On July 22nd, 2012 our group from “Love Bulgaria” visited the beautiful Kavala, which is the second largest city in northern Greece. Unlike Athens, this city was kept up very well with minimal graffiti vandalism. The people here seemed more relaxed and the atmosphere was unlike anything I have ever experienced. During our stay, we ate roasted lamb with potatoes, a signature recipe in the area. Not more than a block away was a fair where corn on the cob and shish-kabob were being sold from vendors near the Aegean Sea. We stayed close to the central location the entire time, which was a beautiful sight. It wasn’t uncommon to see people eating dinner at 10 pm before we finally left. Because of the heat, many of the storefronts close at 3 pm and re-open at 6 pm. We started eating around 6:30 and thought it odd how no one was really in the restaurants. As Catherine Galloway pointed out to me, this is because they take Siestas during the afternoon and return back to work.
After our visit to Kavala our group headed to spend the night at Hotel Lydia in Phillipi. This hotel was ordinary enough, having all the modern utilities we needed. The location of this hotel, however, is what made it so special. Situated near ancient ruins overlooking the city, Gantt Bone, my sister, and myself forced ourselves to get up at 5:30 am so we could hike up the mountain across the street. The hike took us at least 20 minutes, but it was completely worth it.
Continuing to Athens our group explored many ruins and the remains of ancient civilizations mixed in with contemporary architecture. What I found most appealing was the combination of these styles and how they carried through. Athens is the capital and largest city of Greece, which dominates the Attica region and is one of the world’s oldest cities with a recorded history spanning around 3,400 years. Classical Athens was a powerful city-state. A center for the arts, learning and philosophy, home of Plato’s Academy and Aristotle’s Lyceum, and it is widely referred to as the cradle of Western civilization and the birthplace of democracy. Maintaining the fourth largest population in Europe, Athens struggles to find space for its 4,013,368 people (2004). One of these struggles was evident to our group from a parking structure construction site. The plans for this had to be scrapped during the initial excavation because the discovery of ancient remains was discovered. Athens, in particular, was littered with graffiti, most of which was ugly and an eye-sore. Even the capital building had a handful of writings. I expect to use these in a general graffiti series down the road and avoided featuring them in this series.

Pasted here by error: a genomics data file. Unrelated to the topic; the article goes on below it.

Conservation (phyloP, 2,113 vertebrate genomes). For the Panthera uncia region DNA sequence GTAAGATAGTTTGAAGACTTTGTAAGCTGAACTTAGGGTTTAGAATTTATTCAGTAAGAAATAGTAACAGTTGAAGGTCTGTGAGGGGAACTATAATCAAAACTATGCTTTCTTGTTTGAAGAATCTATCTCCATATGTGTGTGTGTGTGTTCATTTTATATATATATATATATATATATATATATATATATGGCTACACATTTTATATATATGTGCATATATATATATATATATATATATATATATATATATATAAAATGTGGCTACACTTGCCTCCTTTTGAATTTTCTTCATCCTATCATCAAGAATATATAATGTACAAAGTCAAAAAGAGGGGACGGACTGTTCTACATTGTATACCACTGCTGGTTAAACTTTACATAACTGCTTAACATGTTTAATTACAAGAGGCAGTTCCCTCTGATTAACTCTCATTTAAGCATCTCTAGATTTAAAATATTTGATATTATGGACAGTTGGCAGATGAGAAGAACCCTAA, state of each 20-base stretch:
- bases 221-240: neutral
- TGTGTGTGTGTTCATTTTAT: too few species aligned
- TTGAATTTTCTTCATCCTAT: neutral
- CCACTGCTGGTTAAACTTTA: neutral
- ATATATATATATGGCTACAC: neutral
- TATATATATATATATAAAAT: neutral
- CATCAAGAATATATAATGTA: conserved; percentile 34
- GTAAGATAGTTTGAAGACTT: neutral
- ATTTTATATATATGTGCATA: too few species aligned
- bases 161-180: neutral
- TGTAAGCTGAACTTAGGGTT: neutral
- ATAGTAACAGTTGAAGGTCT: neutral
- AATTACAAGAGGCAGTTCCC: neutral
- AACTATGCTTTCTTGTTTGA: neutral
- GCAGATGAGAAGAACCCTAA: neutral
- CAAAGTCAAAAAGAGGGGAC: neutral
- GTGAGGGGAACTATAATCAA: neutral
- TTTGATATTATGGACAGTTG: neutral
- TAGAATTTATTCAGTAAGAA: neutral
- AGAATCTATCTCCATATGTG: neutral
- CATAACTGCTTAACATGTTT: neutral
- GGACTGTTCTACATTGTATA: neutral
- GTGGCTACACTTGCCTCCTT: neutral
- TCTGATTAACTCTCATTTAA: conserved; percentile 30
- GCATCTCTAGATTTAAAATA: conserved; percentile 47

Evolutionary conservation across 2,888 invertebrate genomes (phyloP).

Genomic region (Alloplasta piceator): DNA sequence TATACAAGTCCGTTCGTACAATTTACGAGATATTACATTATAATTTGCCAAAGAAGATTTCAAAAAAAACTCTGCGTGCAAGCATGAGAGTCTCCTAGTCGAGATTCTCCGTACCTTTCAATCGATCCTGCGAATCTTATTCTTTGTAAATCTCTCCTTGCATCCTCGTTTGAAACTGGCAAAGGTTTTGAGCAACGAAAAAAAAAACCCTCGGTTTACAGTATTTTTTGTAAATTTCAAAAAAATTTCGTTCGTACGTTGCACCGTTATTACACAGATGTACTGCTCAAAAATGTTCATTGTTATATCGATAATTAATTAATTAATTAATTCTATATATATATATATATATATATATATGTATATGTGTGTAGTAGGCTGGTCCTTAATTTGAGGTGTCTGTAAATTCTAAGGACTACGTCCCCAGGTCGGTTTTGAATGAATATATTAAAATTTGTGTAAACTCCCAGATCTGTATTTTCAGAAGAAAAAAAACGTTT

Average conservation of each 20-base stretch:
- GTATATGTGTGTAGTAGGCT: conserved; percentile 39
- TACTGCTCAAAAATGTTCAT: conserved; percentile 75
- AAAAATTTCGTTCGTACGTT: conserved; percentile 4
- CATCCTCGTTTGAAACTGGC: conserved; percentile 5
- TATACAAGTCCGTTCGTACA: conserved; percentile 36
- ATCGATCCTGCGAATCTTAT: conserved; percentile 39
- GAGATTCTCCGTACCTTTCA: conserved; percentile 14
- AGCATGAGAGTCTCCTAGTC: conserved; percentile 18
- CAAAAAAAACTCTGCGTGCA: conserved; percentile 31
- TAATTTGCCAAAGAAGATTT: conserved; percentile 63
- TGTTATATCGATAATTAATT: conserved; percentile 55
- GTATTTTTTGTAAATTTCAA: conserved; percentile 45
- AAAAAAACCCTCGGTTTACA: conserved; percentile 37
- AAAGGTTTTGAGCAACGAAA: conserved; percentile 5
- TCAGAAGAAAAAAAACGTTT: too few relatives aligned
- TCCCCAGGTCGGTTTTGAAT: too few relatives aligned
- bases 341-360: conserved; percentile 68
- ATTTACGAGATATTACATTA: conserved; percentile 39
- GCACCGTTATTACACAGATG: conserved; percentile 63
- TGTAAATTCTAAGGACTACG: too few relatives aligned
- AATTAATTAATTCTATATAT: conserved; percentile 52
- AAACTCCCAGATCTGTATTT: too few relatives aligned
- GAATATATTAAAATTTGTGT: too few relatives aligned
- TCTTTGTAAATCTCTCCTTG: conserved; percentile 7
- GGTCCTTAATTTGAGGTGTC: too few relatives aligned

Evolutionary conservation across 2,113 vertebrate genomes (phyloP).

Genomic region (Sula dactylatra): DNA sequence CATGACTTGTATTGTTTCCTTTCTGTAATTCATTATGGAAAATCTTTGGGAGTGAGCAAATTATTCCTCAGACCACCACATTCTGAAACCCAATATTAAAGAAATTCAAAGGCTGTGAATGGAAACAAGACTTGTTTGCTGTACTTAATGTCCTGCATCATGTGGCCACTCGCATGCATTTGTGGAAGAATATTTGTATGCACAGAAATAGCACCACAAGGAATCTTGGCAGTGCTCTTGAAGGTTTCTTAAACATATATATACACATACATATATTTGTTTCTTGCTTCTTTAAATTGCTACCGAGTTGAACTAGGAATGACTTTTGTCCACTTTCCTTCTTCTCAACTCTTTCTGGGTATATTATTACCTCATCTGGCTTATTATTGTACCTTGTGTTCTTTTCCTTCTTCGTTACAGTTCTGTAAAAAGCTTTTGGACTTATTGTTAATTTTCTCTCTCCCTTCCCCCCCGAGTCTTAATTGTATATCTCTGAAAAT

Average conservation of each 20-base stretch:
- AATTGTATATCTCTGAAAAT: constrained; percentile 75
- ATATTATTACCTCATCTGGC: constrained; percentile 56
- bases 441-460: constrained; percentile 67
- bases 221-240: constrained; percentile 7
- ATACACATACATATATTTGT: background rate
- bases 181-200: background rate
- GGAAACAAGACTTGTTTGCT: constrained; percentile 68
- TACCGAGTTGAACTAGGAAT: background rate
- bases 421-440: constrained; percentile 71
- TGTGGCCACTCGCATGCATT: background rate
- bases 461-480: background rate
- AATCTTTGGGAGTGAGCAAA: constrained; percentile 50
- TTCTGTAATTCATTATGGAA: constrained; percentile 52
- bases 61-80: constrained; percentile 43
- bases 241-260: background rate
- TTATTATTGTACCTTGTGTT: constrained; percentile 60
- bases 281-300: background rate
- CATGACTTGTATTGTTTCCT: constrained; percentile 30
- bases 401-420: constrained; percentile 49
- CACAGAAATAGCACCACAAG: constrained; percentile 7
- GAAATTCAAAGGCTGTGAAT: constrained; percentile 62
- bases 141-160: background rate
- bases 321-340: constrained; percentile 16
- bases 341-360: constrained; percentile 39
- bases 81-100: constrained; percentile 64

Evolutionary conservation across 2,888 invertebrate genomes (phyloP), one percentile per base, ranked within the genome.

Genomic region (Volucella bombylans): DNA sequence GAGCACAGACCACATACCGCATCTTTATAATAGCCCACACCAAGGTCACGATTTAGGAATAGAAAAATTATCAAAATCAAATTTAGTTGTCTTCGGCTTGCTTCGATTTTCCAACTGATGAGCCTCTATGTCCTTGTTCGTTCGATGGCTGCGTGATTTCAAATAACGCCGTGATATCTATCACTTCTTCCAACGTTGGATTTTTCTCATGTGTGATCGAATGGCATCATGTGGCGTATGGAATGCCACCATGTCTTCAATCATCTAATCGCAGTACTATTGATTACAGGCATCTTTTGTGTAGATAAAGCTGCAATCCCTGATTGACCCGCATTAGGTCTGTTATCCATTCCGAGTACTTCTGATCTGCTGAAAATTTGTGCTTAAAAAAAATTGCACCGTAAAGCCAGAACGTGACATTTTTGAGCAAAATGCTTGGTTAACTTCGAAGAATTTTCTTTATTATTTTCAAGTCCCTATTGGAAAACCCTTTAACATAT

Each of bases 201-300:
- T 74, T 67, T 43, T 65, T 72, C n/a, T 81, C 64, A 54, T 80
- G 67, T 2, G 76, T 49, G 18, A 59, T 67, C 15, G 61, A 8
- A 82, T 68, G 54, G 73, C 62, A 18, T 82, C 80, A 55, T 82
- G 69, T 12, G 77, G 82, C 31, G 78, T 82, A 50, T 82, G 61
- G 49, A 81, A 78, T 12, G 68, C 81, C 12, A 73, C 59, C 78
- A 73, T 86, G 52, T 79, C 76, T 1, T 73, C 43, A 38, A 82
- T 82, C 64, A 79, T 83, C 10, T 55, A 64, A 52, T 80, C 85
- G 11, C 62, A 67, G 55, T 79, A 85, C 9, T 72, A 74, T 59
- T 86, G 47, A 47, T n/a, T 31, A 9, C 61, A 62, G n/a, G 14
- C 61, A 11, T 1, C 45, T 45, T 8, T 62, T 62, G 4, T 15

Moving forward in these images, I’m working on maintaining a sense of color balance that best fits the individual image. One rule I’ve been following with most of these images is grasping the highlights, which easily get blown out. This has been the challenge and source of creativity for now.
Finally, the last part of my trip to Europe, which concluded in Greece near the Parthenon. These last 14 images document the very best from our last night in Athens. I was expecting the Parthenon to look different, but construction was taking place and nearly everything was off-limits. This would have been something to look at during its pinnacle moment. Graffiti is something frowned upon but legal in this city, and we saw it everywhere… except the Parthenon. We walked through “Ancient Agora” and other surrounding zones nearby on a tour right before this. The Agora, if you didn’t know, was the center of athletic, artistic, spiritual and political life in the city of Athens —which was the city best known for founding democracy. It was a strange sight, seeing modern construction and civilization with their Americanized t-shirts and attire walking through thousands of years of history right below this monumental place.